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U of T Scarborough student wins prestigious university-wide award

DONALD FORSTER AWARD: Anthropology and health studies major Jenna Hossack has won a prestigious U of T student award. (Photo by Jason Szeto.)

by Eleni Kanavas

An anthropology and health studies major at U of T Scarborough is the recipient of the Donald Forster Award from the University of Toronto, which honours her active student involvement on this campus.

Jenna Hossack said she was surprised and excited to win the $3,150 award for which had applied. The well-earned prize money is going towards her tuition fees, she said.

The award was created in memory of Donald Forster, who was President Designate of U of T who died suddenly of a heart attack in 1983 before he could take office. The monetary award is open to all students across U of T who are enrolled in their first undergraduate degree program. Candidates are recognized for their participation in and contribution to student governance and student activities, as well as their academic achievement. Applicants are also required to have maintained a cumulative average of at least a B.

“While I was growing up, my mom was always active in our community and she taught me the importance of knowing what’s going on around you and participating in community life,” she said. “It’s those kinds of connections that make a place feel like home, and U of T Scarborough quickly became a home away from home for me.”

Even though Hossack lives in residence, she said she knew that the quality of her university experience would be determined by her level of participation in campus life. Thus, she says her involvement at U of T Scarborough has always been about finding ways to make life better for all students. She has held numerous leadership positions, focusing her efforts on improving life outside of the classroom, specifically in areas of diversity, accessibility, the environment, safety and health.

“I love being a resource and creating opportunities for students to learn and enjoy their time here,” said the 22-year-old, originally from Newcastle, Ontario. She works two part-time jobs, as an invigilator for the AccessAbility office, and as campus program coordinator for the mental wellness peer educator program at the Health and Wellness Centre.

Some of the positions Hossack has held throughout her university career include SCSU Vice-President Students & Equity 2006-2007, Vice-President Academics of the Students of Social Sciences Association (SoSSA), Chair of the Council on Student Services, and Residence Advisor 2007-2008. She has also been a volunteer for the Women’s Centre, Orientation and at tree and flower planting events on campus.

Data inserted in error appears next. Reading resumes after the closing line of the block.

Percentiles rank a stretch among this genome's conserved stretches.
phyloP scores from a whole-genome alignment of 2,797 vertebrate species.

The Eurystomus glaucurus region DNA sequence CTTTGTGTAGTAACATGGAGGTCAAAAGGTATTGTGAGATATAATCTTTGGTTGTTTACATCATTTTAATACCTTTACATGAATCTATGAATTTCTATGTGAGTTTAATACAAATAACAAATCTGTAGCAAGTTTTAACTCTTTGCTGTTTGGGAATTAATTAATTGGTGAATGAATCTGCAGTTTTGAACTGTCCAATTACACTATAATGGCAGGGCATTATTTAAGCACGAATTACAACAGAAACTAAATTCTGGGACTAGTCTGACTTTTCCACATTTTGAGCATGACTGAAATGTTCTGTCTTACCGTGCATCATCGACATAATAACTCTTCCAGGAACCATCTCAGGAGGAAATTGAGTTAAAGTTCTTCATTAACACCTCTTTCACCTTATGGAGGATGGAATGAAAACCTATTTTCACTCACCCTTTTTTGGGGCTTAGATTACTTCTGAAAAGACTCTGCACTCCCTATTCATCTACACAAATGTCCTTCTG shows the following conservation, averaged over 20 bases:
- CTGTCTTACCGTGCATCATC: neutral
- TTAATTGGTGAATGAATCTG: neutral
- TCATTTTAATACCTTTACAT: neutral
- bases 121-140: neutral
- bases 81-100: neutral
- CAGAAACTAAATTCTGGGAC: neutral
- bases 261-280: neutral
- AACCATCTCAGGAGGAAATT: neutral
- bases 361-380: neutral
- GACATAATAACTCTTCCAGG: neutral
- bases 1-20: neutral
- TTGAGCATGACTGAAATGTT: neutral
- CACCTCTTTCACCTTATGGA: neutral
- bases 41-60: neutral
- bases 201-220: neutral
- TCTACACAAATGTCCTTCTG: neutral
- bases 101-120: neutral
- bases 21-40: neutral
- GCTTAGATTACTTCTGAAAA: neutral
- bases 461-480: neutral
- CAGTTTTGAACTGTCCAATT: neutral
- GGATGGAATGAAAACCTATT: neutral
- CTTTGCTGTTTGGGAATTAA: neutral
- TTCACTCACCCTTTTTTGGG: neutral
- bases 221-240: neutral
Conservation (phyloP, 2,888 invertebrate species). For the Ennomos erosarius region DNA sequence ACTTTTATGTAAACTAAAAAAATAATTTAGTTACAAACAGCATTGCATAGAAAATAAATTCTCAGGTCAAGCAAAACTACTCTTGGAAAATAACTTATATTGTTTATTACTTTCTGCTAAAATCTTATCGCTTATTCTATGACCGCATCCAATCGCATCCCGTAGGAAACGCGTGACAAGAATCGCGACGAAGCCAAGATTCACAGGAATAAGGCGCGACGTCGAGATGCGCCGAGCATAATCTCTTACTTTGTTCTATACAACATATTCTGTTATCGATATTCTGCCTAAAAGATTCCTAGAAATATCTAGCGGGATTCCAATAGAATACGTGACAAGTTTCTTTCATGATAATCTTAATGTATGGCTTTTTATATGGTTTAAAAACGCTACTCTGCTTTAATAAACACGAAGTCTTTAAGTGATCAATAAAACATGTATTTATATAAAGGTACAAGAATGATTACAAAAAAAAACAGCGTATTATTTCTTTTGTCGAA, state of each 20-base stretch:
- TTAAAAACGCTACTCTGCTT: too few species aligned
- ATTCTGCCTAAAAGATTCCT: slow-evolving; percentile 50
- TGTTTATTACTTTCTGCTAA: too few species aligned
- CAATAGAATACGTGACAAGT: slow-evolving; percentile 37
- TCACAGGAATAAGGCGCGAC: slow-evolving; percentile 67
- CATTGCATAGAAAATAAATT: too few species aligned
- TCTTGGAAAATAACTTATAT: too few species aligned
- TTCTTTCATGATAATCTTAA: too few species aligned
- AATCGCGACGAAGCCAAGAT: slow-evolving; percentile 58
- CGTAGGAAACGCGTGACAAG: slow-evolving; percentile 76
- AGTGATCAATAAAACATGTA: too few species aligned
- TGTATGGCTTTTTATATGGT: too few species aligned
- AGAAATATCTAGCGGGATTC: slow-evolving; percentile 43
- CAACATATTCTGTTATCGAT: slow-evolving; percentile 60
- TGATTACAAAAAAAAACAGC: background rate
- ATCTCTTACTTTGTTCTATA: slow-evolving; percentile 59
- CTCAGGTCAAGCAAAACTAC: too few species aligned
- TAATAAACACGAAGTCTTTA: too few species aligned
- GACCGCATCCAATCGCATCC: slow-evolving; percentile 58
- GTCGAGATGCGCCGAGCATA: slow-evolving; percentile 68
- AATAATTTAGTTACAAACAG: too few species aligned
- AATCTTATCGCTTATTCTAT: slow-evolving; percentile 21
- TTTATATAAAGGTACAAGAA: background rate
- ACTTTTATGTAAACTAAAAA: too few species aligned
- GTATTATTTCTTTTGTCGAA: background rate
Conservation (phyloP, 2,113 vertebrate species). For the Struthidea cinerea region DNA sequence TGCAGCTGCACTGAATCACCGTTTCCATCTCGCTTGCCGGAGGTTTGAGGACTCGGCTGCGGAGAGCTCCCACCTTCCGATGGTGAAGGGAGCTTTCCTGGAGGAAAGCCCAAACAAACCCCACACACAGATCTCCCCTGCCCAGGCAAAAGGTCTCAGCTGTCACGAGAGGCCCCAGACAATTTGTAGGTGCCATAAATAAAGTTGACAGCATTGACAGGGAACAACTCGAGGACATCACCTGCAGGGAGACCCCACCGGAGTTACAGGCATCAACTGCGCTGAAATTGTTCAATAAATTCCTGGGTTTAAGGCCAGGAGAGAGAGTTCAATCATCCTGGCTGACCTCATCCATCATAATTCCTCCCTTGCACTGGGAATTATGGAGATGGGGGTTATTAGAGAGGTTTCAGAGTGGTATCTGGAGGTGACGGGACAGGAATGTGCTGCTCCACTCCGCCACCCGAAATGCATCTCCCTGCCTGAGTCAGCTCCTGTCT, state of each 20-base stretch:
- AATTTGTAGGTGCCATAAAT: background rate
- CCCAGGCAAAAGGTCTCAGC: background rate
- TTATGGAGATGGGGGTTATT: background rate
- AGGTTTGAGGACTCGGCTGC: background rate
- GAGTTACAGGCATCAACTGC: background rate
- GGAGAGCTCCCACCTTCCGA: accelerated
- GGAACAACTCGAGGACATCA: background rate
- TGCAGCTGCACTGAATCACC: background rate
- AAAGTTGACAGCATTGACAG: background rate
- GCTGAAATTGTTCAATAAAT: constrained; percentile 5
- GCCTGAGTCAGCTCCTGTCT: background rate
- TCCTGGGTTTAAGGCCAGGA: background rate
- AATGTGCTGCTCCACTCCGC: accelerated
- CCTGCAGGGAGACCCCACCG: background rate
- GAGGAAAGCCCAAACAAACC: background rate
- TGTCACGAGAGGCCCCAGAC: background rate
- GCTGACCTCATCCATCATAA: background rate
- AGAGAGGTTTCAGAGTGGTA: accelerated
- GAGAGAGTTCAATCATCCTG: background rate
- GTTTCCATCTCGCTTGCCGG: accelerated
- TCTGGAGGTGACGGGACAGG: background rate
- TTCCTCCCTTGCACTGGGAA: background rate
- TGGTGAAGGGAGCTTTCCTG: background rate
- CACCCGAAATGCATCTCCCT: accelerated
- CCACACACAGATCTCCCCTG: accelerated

“Jenna is a natural leader,” said Tom Nowers, Dean of Student Affairs. “She has worked with and for students with dedication, enthusiasm and compassion, resulting in significant achievements both in student life and in her academic work.”

Yet, the demands of balancing two part-time jobs and three courses per term don’t stop her from accomplishing more.

Hossack is currently the campus program coordinator for the new Mental Wellness Peer Educators program at the Health and Wellness Centre. In addition, she works for AccessAbility Services as an exam invigilator as well serving on three committees: the Subcommittee on (Academic) Standing at U of T Scarborough; the Academic Board of Governing Council, and the Academic Policy and Programs subcommittee of Academic Board, which deals with academic planning and decision-making at the tri-campus level.

“My experience at U of T Scarborough has been overwhelmingly positive,” she said. “I’ve been privileged to have such great opportunities and overall, I’ve really enjoyed my time here and I’m grateful for the challenges that have helped me grow.”

She plans to graduate in June 2009. Hossack is currently applying to graduate school for applied medical anthropology. Her interest is in developing sexual health education programs for high school students.

In the meantime, Hossack advises her fellow classmates to get involved outside of the classroom and try something new. “University is not just about your marks, it’s learning about the world and growing as a person,” she said. “There are so many opportunities to make new friends, have new experiences and learn things that will shape you for years.”

Eleni Kanavas is a recent graduate of the journalism program offered jointly at U of T Scarborough and Centennial College.




© University of Toronto Scarborough